In the commemoration the seventieth anniversary of the Inter-Allied Declaration against Acts of Dispossession Committed in Territories under Enemy Occupation and Control, known as the London Declaration of January 5, 1943, the United States of America today underlined its support of the fair and just resolution of claims involving Nazi-confiscated art.
In her remarks in Washington DC, US Secretary of State Hillary Rodham Clinton says beginning with the London Declaration, the United States implemented a policy of returning Nazi-confiscated art, including art taken through forced and coerced transfers, to its countries of origin, with the expectation that the art would be returned to its lawful owners.
“Under U.S. leadership, the international community has endorsed these principles as well.” – Ms. Clinton
She says in the 1998 Washington Principles on Nazi-Confiscated Art and the Terezin Declaration of the 2009 Prague Conference on Holocaust Assets, more than forty countries joined the United States in agreeing that their respective legal systems or alternative dispute resolution processes should facilitate just and fair solutions for art that was taken by the Nazis and their collaborators.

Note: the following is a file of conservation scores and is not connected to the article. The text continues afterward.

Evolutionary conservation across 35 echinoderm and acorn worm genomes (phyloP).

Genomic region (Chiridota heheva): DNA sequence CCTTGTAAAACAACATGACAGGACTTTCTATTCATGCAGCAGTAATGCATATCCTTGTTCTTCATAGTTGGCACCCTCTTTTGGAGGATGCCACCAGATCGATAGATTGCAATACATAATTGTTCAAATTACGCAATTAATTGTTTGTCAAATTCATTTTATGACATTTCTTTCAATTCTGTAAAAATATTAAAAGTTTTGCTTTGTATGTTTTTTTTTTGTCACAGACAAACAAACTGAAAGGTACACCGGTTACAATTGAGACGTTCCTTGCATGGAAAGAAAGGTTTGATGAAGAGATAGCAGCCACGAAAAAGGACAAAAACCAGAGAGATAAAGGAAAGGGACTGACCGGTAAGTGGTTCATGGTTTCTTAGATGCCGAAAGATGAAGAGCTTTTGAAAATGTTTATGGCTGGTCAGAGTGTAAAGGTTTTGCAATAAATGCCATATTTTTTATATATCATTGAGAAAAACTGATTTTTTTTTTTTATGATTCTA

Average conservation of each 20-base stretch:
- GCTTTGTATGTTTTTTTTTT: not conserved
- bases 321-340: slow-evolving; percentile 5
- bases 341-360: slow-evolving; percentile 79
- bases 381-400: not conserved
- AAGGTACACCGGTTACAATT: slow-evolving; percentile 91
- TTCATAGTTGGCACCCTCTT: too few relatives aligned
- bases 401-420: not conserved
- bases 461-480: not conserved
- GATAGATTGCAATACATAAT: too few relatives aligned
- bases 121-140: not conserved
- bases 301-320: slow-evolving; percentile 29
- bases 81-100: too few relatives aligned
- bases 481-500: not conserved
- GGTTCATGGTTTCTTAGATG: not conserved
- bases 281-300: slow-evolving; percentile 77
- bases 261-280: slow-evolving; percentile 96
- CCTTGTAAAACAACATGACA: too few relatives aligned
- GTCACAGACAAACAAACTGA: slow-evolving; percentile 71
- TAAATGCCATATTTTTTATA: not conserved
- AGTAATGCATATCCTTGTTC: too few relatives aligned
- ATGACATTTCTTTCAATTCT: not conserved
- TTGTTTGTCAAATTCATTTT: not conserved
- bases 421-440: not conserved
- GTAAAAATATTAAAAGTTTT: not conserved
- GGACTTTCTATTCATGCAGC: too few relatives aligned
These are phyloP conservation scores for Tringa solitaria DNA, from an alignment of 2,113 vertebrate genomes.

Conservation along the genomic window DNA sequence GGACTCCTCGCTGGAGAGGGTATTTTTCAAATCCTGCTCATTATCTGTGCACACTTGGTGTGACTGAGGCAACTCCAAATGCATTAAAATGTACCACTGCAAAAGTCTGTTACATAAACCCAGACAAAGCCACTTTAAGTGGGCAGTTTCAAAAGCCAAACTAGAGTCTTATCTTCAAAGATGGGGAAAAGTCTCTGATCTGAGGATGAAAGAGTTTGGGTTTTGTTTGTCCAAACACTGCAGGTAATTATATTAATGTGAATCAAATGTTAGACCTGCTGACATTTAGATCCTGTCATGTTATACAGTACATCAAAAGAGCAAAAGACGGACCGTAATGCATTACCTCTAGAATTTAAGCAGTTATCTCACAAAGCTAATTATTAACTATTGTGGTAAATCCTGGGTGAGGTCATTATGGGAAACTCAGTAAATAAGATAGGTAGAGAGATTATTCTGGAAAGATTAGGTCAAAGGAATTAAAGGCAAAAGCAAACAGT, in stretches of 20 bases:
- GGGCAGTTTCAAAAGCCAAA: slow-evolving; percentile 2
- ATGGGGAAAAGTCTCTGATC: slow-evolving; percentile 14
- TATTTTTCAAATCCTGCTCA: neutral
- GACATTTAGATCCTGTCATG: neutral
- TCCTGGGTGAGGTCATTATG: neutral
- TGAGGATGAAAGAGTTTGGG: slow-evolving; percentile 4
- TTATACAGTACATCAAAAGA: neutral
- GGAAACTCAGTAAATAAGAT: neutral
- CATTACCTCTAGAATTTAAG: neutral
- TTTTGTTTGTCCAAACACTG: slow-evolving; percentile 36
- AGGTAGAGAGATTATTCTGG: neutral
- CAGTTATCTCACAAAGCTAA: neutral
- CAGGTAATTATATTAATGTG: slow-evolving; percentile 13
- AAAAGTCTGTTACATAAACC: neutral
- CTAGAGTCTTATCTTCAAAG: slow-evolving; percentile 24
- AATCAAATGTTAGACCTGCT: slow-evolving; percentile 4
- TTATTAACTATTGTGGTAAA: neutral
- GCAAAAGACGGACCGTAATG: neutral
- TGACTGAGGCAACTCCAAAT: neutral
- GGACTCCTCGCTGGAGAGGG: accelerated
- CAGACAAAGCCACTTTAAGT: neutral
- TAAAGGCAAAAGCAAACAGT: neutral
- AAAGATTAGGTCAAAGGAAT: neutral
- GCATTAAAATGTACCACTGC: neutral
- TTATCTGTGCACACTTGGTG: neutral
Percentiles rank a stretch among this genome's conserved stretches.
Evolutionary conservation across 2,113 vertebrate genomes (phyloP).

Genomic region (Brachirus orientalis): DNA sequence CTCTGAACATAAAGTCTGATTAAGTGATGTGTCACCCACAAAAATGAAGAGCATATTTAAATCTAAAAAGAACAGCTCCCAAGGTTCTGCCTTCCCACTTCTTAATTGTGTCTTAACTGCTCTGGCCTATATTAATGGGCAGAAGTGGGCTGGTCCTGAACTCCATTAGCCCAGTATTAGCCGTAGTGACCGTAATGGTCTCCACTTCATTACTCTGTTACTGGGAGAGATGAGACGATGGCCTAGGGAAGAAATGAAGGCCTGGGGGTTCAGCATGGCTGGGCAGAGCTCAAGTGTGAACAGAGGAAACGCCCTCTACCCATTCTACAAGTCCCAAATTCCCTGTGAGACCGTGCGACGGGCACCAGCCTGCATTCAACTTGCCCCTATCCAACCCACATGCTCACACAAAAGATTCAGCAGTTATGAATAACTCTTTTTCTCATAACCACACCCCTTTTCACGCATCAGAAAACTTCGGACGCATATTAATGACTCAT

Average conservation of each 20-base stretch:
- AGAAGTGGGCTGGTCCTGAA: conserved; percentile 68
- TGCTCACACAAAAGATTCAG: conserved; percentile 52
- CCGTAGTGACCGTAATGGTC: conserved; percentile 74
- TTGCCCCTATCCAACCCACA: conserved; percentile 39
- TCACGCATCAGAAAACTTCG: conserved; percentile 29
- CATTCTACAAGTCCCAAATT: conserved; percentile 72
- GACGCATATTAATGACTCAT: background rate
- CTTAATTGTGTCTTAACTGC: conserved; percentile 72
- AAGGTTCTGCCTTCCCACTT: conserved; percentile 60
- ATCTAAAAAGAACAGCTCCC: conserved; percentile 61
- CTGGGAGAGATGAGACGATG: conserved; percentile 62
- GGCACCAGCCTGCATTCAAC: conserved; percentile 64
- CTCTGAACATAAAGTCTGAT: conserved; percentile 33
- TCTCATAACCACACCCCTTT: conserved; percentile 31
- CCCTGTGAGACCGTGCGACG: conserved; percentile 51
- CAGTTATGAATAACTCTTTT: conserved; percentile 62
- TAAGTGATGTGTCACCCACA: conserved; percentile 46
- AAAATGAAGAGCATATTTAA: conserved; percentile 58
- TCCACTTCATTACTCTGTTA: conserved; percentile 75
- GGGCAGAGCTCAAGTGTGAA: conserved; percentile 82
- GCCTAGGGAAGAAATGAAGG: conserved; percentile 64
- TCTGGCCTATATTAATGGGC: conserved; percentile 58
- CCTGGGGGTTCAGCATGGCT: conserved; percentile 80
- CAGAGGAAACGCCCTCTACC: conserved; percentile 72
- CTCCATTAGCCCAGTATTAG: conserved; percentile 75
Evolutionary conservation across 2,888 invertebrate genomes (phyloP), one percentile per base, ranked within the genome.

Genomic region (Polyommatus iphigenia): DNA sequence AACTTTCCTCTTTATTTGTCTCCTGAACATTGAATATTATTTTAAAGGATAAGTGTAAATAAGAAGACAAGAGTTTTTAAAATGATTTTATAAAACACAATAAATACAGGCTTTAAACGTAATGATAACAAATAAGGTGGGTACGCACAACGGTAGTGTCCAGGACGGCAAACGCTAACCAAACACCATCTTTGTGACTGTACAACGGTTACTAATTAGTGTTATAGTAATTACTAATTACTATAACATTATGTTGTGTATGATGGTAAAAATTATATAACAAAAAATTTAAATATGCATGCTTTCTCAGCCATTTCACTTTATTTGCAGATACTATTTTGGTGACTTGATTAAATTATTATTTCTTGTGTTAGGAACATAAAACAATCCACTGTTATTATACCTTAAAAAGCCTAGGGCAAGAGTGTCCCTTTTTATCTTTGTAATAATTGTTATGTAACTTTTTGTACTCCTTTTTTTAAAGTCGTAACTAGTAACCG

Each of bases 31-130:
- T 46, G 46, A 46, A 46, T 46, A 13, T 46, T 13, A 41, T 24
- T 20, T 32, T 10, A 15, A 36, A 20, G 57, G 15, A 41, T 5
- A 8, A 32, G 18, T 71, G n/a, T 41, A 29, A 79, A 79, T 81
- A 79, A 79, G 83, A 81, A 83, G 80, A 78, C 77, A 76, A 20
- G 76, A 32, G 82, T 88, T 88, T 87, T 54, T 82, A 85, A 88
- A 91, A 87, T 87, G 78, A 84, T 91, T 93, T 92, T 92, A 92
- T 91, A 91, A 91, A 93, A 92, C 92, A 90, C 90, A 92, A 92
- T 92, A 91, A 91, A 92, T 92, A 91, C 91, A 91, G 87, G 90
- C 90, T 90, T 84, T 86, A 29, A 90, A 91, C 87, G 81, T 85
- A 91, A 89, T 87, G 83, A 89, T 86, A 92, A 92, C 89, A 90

In reaffirming these commitments, Ms. Clinton states that the Department of State expresses no view on any issue currently in litigation. U.S. policy will continue to support the fair and just resolution of claims involving Holocaust-Era looted art, in light of the provenance and rightful ownership of each particular work, while also respecting the bona fide internal restitution proceedings of foreign governments.
In July 2010, heirs to the Herzog Collection, the largest private art collection in Hungary prior to World War II, filed suit in the United States District Court for the District of Columbia late to seek the return of artworks illegally held by Hungary since the Holocaust.
The heirs have demanded a full and transparent inventory of looted art from the Herzog Collection held by Hungary.
The lawsuit seeks the return of over 40 artworks with a combined value of over $100 million, including masterworks by El Greco, Francisco de ZurbarA!n, and Lucas Cranach the Elder. The works come from the collection of Baron MAlr LipAlt Herzog, a passionate Jewish art collector, and the case is regarded by experts as the world’s largest unresolved Holocaust art claim.
Hungary, a WWII-era ally of Nazi Germany that organized the dispossession, seizure, deportation, and eventual deaths of more than 500,000 Hungarian Jews, has held the artworks since the genocide of its Jewish population